The Xeex Sibbiru Song Contest being led by Senegalese icons Youssou Ndour and Viviane, and featuring up-and-coming talent, all while reminding viewers to sleep under their mosquito nets.
“It’s 10 o’clock—do you know where your children are?” This is a refrain many of us have known since childhood, a constant message to promote good parenting that has become a staple of U.S. culture. A world away, a nightly message is helping African parents keep their children safe from malaria.
As the fight against malaria keeps up its momentum with remarkable leadership from all sectors of African society, the power of local voices in spurring a social movement is unmistakable.
In the United States, malaria awareness focuses largely on building advocates for the cause and fundraising for malaria control interventions, like mosquito bed nets. In Africa, the effort works to ensure that families are using tools regularly to help save lives.
A new program, NightWatch—developed in partnership with Malaria No More, Lalela Project, Youssou Ndour, and some of Africa’s top stars in music and sports, and made possible with the invaluable support of our partners at the Exxon Mobil Foundation—features more than 20 African icons delivering a nightly message: “It’s 9:00 p.m.—are you and your family safe under a mosquito net tonight?” This nightly reminder reaches families across the country through television, radio, and SMS.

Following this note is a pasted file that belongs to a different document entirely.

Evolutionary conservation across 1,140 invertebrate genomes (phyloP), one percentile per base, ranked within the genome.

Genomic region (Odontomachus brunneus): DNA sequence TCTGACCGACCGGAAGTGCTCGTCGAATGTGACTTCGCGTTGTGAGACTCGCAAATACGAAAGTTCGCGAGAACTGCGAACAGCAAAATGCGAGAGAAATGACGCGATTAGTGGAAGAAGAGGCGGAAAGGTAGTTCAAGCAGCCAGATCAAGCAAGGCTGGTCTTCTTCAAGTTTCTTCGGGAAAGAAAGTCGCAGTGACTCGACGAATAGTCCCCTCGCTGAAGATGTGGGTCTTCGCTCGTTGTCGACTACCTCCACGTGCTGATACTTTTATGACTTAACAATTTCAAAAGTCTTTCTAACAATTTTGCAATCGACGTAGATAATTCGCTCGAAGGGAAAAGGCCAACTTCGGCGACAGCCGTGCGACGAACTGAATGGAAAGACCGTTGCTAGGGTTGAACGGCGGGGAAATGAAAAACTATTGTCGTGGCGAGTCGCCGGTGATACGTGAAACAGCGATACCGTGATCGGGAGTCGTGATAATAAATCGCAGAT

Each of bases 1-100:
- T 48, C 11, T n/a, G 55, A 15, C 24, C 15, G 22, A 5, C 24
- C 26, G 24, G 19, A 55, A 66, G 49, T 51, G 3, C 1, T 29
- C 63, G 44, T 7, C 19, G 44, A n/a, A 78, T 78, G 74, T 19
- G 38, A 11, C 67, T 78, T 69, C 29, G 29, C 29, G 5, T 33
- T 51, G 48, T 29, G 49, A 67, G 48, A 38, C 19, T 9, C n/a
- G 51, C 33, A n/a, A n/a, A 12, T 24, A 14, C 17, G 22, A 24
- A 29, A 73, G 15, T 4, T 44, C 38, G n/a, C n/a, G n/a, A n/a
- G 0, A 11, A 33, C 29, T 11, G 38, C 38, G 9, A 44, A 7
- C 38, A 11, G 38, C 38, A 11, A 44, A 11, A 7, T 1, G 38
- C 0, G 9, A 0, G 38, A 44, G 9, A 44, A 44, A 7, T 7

The program is now expanding into Cameroon, where cell phone giant MTN Cameroon is lending its marketing muscle to ensure that the message comes through loud and clear—and boosting vital awareness in coordination with the government’s universal coverage campaign kicking off later this summer.
In the United States, popular platforms like American Idol’s “Idol Gives Back” has helped boost American awareness of malaria from 26 percent in 2006 to over 50 percent in 2010, putting a spotlight on malaria to over 40 million viewers. In Senegal, the Xeex Sibbiru Song Contest takes a similar approach—with a twist. Talented contestants from across the country face off in a singing competition, but they must also incorporate malaria messaging in their songs, learn about malaria, and act as an advocate for the issue within their home communities and nationally.
It’s a classic Idol formula, but with a distinctly African perspective.
And much as the classic “We Are the World” in 1986 and the updated “We Are the World for Haiti” in 2010 brought together top American pop starts to capture the public’s attention, stars in Tanzania have banded together for a malaria anthem “Zinduka!” which urges Tanzanians to “Wake Up!” to the threat of malaria and be part of the solution.